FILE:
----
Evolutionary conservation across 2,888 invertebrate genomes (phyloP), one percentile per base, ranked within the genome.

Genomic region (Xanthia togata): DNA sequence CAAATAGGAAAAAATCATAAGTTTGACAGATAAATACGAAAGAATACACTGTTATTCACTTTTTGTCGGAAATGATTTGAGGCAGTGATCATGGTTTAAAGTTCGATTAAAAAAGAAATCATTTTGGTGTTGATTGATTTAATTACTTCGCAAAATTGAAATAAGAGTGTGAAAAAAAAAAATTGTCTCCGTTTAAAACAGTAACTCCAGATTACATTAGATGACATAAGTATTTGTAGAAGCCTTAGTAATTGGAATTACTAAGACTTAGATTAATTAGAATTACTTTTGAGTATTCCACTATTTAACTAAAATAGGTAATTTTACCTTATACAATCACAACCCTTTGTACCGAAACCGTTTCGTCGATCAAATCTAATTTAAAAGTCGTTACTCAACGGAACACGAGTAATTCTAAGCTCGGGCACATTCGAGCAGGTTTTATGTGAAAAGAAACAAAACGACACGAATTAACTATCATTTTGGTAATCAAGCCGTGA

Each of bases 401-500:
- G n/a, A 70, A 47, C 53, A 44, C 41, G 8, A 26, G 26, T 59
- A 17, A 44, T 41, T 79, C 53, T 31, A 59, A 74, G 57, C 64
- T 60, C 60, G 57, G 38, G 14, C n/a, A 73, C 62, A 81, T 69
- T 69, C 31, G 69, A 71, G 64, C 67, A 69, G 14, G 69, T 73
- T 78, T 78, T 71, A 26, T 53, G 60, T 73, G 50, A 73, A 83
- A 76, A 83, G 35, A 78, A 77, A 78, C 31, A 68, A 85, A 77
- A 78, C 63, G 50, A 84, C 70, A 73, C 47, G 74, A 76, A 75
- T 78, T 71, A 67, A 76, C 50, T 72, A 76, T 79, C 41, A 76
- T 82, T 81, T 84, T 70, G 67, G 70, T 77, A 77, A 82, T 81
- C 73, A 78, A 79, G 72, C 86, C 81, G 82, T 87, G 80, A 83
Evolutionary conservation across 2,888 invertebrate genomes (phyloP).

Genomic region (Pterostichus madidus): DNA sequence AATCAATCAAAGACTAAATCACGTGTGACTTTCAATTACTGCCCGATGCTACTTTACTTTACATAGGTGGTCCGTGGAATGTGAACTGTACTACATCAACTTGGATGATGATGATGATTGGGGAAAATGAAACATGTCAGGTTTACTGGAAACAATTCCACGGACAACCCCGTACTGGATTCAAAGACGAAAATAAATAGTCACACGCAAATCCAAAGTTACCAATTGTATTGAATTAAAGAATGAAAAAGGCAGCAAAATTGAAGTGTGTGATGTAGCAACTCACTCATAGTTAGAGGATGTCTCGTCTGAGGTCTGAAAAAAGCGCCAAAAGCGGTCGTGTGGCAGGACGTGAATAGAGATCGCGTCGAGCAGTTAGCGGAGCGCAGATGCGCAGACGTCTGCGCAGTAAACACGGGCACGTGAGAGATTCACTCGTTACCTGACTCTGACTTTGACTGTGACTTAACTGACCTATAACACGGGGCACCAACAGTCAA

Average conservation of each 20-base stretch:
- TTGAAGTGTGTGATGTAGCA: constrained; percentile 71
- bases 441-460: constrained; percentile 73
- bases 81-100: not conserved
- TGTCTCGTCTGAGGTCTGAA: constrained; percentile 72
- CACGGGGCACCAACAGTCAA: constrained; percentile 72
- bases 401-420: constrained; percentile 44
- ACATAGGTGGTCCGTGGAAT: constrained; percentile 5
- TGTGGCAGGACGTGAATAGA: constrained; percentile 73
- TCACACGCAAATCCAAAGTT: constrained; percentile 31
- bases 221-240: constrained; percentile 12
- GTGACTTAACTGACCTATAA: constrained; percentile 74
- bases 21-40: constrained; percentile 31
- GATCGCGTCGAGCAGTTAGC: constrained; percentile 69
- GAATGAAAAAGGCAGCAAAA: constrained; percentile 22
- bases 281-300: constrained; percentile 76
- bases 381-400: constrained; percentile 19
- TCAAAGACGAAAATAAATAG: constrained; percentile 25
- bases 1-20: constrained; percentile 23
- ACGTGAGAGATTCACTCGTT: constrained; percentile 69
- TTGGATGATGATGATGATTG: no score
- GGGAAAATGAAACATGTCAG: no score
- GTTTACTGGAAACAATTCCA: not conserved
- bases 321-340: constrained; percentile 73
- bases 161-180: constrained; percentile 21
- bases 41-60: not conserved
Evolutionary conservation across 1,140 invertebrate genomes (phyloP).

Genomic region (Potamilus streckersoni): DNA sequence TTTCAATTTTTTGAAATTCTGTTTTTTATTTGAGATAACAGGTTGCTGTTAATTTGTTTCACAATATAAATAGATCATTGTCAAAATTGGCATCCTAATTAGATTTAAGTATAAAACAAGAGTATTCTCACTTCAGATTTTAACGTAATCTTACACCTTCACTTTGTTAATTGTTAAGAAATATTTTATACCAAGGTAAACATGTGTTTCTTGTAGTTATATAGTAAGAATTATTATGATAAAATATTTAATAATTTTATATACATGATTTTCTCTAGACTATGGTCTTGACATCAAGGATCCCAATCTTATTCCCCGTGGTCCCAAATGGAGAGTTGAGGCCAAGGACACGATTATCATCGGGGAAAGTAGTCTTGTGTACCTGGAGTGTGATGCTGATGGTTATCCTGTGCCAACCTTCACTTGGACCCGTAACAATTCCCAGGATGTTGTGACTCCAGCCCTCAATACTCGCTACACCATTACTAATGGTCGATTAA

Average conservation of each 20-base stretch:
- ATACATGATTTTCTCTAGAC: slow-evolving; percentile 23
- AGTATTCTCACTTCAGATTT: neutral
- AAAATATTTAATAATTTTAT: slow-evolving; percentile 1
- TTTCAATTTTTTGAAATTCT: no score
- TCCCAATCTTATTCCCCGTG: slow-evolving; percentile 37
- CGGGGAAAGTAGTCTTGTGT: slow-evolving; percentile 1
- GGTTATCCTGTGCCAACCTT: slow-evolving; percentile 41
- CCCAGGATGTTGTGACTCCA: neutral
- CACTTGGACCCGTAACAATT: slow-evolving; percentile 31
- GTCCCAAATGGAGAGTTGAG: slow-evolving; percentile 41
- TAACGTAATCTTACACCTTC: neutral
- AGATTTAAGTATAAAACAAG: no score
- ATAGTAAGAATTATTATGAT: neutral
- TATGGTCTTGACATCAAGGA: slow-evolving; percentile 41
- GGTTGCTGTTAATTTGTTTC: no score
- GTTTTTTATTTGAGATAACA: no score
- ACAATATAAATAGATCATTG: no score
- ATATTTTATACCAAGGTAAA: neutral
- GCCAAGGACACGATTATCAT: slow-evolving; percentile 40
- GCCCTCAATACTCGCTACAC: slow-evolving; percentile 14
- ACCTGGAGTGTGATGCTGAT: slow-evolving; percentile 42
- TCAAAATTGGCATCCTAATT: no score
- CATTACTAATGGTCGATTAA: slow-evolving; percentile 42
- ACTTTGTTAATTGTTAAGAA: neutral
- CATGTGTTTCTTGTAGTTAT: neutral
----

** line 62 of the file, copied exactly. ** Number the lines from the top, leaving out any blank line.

- ATATTTTATACCAAGGTAAA: neutral